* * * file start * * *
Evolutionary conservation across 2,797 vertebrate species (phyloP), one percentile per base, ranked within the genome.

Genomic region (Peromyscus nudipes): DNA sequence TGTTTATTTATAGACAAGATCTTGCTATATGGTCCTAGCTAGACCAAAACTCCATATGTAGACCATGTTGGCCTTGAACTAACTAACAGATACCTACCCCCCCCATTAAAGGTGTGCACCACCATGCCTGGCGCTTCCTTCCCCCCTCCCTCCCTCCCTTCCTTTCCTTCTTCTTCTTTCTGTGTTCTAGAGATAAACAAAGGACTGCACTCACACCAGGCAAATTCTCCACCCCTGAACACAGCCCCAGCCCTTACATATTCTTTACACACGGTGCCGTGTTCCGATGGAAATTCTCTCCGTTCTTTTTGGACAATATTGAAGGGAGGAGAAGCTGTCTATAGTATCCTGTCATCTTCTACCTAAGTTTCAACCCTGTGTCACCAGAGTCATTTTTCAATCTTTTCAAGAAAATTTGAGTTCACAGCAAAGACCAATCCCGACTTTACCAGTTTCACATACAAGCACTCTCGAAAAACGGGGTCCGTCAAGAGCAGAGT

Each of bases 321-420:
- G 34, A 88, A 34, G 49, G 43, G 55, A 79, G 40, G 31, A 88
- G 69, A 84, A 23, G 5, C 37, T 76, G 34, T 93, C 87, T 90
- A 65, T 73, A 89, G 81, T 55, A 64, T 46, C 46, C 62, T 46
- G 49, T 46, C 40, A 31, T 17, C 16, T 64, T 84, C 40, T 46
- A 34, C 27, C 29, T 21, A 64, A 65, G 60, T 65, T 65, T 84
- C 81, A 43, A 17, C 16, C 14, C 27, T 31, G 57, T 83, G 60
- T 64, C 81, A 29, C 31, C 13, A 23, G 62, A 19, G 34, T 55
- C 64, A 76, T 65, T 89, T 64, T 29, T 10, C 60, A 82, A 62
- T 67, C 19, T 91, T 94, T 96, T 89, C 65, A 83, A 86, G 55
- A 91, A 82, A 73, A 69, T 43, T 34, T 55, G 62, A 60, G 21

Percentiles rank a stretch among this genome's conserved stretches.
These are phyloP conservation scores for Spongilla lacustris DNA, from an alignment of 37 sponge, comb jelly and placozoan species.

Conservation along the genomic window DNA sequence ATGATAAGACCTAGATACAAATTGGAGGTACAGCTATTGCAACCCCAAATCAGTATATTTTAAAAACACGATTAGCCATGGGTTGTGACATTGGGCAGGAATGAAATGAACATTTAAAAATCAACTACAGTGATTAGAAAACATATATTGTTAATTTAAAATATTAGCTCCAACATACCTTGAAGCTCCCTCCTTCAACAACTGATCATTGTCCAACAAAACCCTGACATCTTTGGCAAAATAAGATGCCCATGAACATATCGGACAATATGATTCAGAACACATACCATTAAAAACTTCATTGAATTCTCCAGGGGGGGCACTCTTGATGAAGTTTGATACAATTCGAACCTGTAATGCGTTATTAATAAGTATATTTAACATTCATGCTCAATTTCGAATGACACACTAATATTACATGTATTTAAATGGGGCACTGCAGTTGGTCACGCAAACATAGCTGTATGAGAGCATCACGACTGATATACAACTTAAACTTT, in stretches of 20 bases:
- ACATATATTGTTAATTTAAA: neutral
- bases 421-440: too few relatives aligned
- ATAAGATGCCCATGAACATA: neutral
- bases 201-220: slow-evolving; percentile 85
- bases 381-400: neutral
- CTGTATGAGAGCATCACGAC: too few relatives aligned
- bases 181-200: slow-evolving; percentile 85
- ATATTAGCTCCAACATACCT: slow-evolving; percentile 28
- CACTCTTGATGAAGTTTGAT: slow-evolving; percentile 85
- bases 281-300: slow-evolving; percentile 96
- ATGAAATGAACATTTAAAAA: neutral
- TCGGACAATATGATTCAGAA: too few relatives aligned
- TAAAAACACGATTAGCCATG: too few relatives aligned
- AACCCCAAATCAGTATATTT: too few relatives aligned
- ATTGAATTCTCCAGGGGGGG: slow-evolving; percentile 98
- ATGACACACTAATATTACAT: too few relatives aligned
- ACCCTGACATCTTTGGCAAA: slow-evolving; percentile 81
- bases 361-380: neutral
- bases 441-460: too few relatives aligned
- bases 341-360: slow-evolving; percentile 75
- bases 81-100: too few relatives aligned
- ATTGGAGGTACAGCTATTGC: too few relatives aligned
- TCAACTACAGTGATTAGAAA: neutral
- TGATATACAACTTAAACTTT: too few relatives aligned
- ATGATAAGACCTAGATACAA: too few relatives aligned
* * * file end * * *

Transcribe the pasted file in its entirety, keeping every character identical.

Evolutionary conservation across 2,797 vertebrate species (phyloP), one percentile per base, ranked within the genome.

Genomic region (Peromyscus nudipes): DNA sequence TGTTTATTTATAGACAAGATCTTGCTATATGGTCCTAGCTAGACCAAAACTCCATATGTAGACCATGTTGGCCTTGAACTAACTAACAGATACCTACCCCCCCCATTAAAGGTGTGCACCACCATGCCTGGCGCTTCCTTCCCCCCTCCCTCCCTCCCTTCCTTTCCTTCTTCTTCTTTCTGTGTTCTAGAGATAAACAAAGGACTGCACTCACACCAGGCAAATTCTCCACCCCTGAACACAGCCCCAGCCCTTACATATTCTTTACACACGGTGCCGTGTTCCGATGGAAATTCTCTCCGTTCTTTTTGGACAATATTGAAGGGAGGAGAAGCTGTCTATAGTATCCTGTCATCTTCTACCTAAGTTTCAACCCTGTGTCACCAGAGTCATTTTTCAATCTTTTCAAGAAAATTTGAGTTCACAGCAAAGACCAATCCCGACTTTACCAGTTTCACATACAAGCACTCTCGAAAAACGGGGTCCGTCAAGAGCAGAGT

Each of bases 321-420:
- G 34, A 88, A 34, G 49, G 43, G 55, A 79, G 40, G 31, A 88
- G 69, A 84, A 23, G 5, C 37, T 76, G 34, T 93, C 87, T 90
- A 65, T 73, A 89, G 81, T 55, A 64, T 46, C 46, C 62, T 46
- G 49, T 46, C 40, A 31, T 17, C 16, T 64, T 84, C 40, T 46
- A 34, C 27, C 29, T 21, A 64, A 65, G 60, T 65, T 65, T 84
- C 81, A 43, A 17, C 16, C 14, C 27, T 31, G 57, T 83, G 60
- T 64, C 81, A 29, C 31, C 13, A 23, G 62, A 19, G 34, T 55
- C 64, A 76, T 65, T 89, T 64, T 29, T 10, C 60, A 82, A 62
- T 67, C 19, T 91, T 94, T 96, T 89, C 65, A 83, A 86, G 55
- A 91, A 82, A 73, A 69, T 43, T 34, T 55, G 62, A 60, G 21

Percentiles rank a stretch among this genome's conserved stretches.
These are phyloP conservation scores for Spongilla lacustris DNA, from an alignment of 37 sponge, comb jelly and placozoan species.

Conservation along the genomic window DNA sequence ATGATAAGACCTAGATACAAATTGGAGGTACAGCTATTGCAACCCCAAATCAGTATATTTTAAAAACACGATTAGCCATGGGTTGTGACATTGGGCAGGAATGAAATGAACATTTAAAAATCAACTACAGTGATTAGAAAACATATATTGTTAATTTAAAATATTAGCTCCAACATACCTTGAAGCTCCCTCCTTCAACAACTGATCATTGTCCAACAAAACCCTGACATCTTTGGCAAAATAAGATGCCCATGAACATATCGGACAATATGATTCAGAACACATACCATTAAAAACTTCATTGAATTCTCCAGGGGGGGCACTCTTGATGAAGTTTGATACAATTCGAACCTGTAATGCGTTATTAATAAGTATATTTAACATTCATGCTCAATTTCGAATGACACACTAATATTACATGTATTTAAATGGGGCACTGCAGTTGGTCACGCAAACATAGCTGTATGAGAGCATCACGACTGATATACAACTTAAACTTT, in stretches of 20 bases:
- ACATATATTGTTAATTTAAA: neutral
- bases 421-440: too few relatives aligned
- ATAAGATGCCCATGAACATA: neutral
- bases 201-220: slow-evolving; percentile 85
- bases 381-400: neutral
- CTGTATGAGAGCATCACGAC: too few relatives aligned
- bases 181-200: slow-evolving; percentile 85
- ATATTAGCTCCAACATACCT: slow-evolving; percentile 28
- CACTCTTGATGAAGTTTGAT: slow-evolving; percentile 85
- bases 281-300: slow-evolving; percentile 96
- ATGAAATGAACATTTAAAAA: neutral
- TCGGACAATATGATTCAGAA: too few relatives aligned
- TAAAAACACGATTAGCCATG: too few relatives aligned
- AACCCCAAATCAGTATATTT: too few relatives aligned
- ATTGAATTCTCCAGGGGGGG: slow-evolving; percentile 98
- ATGACACACTAATATTACAT: too few relatives aligned
- ACCCTGACATCTTTGGCAAA: slow-evolving; percentile 81
- bases 361-380: neutral
- bases 441-460: too few relatives aligned
- bases 341-360: slow-evolving; percentile 75
- bases 81-100: too few relatives aligned
- ATTGGAGGTACAGCTATTGC: too few relatives aligned
- TCAACTACAGTGATTAGAAA: neutral
- TGATATACAACTTAAACTTT: too few relatives aligned
- ATGATAAGACCTAGATACAA: too few relatives aligned